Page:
The City by the Bay
San Francisco is a very hilly sort of place. Invariably you are either going uphill or downhill. Flat land is as rare as affordable housing. But then again, most great cities are built on a hill. Today, San Francisco is the light of the world. Its greatness cannot be hidden.
The Bay Area is home to Silicon Valley, from where top technology firms operate and control the technology that runs the world. It is also home to Stanford and UC Berkeley. It is home to quite a bit of today’s leading edge.
San Francisco, like all great cities, is in fact divided into two, one the city of the poor, the other of the rich. It is, at once, accessible to everyone from around the world who can contribute and inaccessible to anyone who cannot keep up with the pace of this great city.
“Massachusetts has been the wheel within New England, and Boston the wheel within Massachusetts.
It has therefore been the source and fountain of the ideas that have moved and made America, and is, in a high and honourable sense, the hub of the New World”
— Foster Barham Zincke
“I love Los Angeles, and I love Hollywood. They’re beautiful. Everybody’s plastic, but I love plastic. I want to be plastic.”
— Andy Warhol
“The missionary comes after the whiskey — I mean he arrives after the whiskey has arrived; next comes the poor immigrant, with ax and hoe and rifle; next, the trader; next…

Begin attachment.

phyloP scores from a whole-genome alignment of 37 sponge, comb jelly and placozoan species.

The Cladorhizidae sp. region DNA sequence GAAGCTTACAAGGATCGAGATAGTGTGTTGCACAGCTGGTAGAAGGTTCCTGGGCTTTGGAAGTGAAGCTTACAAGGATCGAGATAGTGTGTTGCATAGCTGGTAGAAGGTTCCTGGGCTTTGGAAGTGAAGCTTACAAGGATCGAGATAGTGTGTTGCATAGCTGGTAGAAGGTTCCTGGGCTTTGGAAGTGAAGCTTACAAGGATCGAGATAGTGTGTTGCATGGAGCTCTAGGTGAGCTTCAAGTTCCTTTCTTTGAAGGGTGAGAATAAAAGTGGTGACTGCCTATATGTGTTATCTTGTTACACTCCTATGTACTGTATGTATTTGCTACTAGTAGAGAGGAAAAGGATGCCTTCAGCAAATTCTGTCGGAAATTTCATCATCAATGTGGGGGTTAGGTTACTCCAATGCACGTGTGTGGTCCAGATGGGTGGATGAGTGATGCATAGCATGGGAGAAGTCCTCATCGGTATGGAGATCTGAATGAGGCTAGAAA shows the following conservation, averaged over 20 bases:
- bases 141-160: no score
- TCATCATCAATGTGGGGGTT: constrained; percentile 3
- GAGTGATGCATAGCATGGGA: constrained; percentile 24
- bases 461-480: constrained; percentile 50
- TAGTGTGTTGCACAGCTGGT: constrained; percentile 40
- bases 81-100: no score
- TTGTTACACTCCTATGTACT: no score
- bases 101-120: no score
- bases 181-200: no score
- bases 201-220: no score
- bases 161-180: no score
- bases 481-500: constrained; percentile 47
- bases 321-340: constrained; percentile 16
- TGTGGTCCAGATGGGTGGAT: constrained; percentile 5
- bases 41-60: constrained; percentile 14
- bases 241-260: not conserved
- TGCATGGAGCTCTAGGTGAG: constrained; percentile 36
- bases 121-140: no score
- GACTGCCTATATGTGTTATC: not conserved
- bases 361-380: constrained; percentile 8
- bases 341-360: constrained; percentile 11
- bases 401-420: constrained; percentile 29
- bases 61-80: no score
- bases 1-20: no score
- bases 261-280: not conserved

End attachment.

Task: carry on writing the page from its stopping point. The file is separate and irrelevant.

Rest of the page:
…All these interests bring the newspaper; the newspaper starts up politics and a railroad; all hands turn to and build a church and a jail— and behold, civilization is established for ever in the land.
But whiskey, you see, was the van-leader in this beneficent work. It always is.”
— Mark Twain
“And it is awful here, there is no other way to say it. But I believe that Detroit is America’s city. It was the vanguard of our way up, just as it is the vanguard of our way down. And one hopes the vanguard of our way up again.
Detroit is Pax Americana. The birthplace of mass production, the automobile, the cement road, the refrigerator, frozen peas, high- paid blue-collar jobs, home ownership and credit on a mass scale. America’s way of life was built here.”
— Charlie LeDuff
“My advice for aspiring writers is go to New York. And if you can’t go to New York, go to the place that represents New York to you, where the standards for writing are high, there are other people who share your dreams, and where you can talk, talk, talk about your interests. Writing books begins in talking about it, like most human projects, and in being close to those who have already done what you propose to do.”
— Walter Kirn